News » Headline » Mahatma Gandhi’s 150th birth anniversary celebrations begin in Washington with a Capitol Hill event

Mahatma Gandhi’s 150th birth anniversary celebrations begin in Washington with a Capitol Hill event

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Rep. Ami Bera, D-CA, (right) lights the 'diya' (ceremonial lamp) at the launch event on Capitol Hill for the year-long celebrations of the 150th birth anniversary of Mahatma Gandhi. Seen in the center is Republican lawmaker David Schweikert of Arizona.
Rep. Ami Bera, D-CA, (right) lights the ‘diya’ (ceremonial lamp) at the launch event on Capitol Hill for the year-long celebrations of the 150th birth anniversary of Mahatma Gandhi. Seen in the center is Republican lawmaker David Schweikert of Arizona.

Indian Embassy partners with community and business organizations to kick-start commemoration period.

WASHINGTON, DC:  Year-long celebrations for the 150th birth anniversary of Mahatma Gandhi commenced on Capitol Hill with US lawmakers, senior Indian diplomats, community activists, press and media persons, gathering in the Rayburn House Office Building for a formal and dignified event befitting the father of the Indian nation.

The frigid temperature outside did nothing to cast a damper on the earnestness of the heartfelt proceedings inside.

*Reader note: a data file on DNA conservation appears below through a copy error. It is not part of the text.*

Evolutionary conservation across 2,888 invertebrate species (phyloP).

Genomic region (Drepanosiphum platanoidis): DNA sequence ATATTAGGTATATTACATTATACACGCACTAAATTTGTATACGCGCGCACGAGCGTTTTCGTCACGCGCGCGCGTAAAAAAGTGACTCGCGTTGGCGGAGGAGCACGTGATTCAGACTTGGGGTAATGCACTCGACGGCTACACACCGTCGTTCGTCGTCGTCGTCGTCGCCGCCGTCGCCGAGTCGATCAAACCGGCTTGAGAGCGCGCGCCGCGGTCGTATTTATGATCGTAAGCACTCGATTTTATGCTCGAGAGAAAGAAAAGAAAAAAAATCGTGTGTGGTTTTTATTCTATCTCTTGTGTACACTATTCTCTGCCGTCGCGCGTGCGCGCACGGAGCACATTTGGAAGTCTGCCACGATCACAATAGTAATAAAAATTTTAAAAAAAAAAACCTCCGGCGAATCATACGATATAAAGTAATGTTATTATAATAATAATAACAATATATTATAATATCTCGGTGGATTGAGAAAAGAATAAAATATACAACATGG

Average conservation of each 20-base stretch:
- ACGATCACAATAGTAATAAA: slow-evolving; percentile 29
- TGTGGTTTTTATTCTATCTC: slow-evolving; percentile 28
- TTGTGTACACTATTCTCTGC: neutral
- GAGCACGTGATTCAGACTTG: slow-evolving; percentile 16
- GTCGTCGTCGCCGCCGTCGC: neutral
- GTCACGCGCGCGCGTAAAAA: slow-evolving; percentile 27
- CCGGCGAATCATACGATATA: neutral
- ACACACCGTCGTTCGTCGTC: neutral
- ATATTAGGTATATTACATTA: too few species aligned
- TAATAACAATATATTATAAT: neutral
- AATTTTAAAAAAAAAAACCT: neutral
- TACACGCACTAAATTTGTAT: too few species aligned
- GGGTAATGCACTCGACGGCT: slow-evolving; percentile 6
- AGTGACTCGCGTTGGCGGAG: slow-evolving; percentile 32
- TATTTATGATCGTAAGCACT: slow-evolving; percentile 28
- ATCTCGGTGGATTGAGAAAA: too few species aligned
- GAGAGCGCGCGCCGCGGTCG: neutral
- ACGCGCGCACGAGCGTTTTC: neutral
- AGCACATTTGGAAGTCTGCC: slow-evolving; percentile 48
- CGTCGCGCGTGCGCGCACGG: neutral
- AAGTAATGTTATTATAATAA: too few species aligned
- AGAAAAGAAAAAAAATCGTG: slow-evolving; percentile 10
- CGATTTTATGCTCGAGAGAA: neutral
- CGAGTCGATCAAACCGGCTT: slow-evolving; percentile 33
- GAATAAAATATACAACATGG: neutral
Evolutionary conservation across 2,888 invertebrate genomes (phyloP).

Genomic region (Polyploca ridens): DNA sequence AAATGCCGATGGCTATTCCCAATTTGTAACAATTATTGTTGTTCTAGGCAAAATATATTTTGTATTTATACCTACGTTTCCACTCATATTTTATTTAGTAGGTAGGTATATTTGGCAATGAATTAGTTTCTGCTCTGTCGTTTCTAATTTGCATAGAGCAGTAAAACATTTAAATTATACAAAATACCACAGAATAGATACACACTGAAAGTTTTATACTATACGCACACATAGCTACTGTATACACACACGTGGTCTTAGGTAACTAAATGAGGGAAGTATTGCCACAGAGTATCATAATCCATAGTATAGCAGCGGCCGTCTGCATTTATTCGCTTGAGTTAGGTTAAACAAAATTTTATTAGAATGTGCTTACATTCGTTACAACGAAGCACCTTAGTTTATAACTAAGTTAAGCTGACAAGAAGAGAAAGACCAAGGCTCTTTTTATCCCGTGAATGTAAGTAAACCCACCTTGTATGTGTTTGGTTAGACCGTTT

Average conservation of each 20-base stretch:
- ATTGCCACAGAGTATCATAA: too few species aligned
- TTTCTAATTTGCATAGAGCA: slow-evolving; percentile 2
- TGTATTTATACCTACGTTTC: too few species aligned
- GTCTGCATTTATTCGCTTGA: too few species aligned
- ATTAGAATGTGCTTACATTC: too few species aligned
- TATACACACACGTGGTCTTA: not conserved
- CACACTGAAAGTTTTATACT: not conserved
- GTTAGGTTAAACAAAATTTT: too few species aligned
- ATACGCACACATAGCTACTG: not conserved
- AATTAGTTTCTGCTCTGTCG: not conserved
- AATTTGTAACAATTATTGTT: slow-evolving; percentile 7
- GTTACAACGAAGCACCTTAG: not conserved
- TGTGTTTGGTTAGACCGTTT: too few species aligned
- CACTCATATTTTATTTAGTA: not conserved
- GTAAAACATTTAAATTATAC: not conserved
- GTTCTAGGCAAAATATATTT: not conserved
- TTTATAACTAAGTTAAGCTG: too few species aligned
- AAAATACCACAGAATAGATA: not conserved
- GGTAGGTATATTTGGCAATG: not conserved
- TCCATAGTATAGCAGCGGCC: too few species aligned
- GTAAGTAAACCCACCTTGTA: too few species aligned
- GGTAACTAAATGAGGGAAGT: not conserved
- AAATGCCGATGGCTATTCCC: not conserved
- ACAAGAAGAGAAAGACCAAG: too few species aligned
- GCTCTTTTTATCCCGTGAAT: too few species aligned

Speaking at the “inspirational event” on Gandhi and his legacy, Ambassador Navtej Sarna said, “We know him as the father of the nation. We know him as the person who led India’s struggle against colonialism and actually got us our freedom. But, I think he was so much more than that. He was one of those rare human beings who actually lived his life to his own standards which he set, which nobody asked him to set, and which he discovered for himself.”

With Indian American congressman Raja Krishnamoorthi by his side, the envoy noted, “It is appropriate that this event is being held in the House of the lawmakers because I think people like Raja are working with a vision of society and anybody who is a visionary, who is looking at correcting the wrongs of society, cannot but take inspiration from Mahatma Gandhi whose entire life was, as he said, ‘my life is my message’. Everything that he did was based on certain values, a rock hard discipline which would not let him depart from those values and beliefs.”

India’s top diplomat here spoke of Gandhi’s “very deep values in international terms,” his immense impact around the world including his influence on South African anti-apartheid leader Nelson Mandela and American civil rights activist Martin Luther King Jr. On a trip to India, King famously said, “To other countries, I may go as a tourist. But to India, I come as a pilgrim.”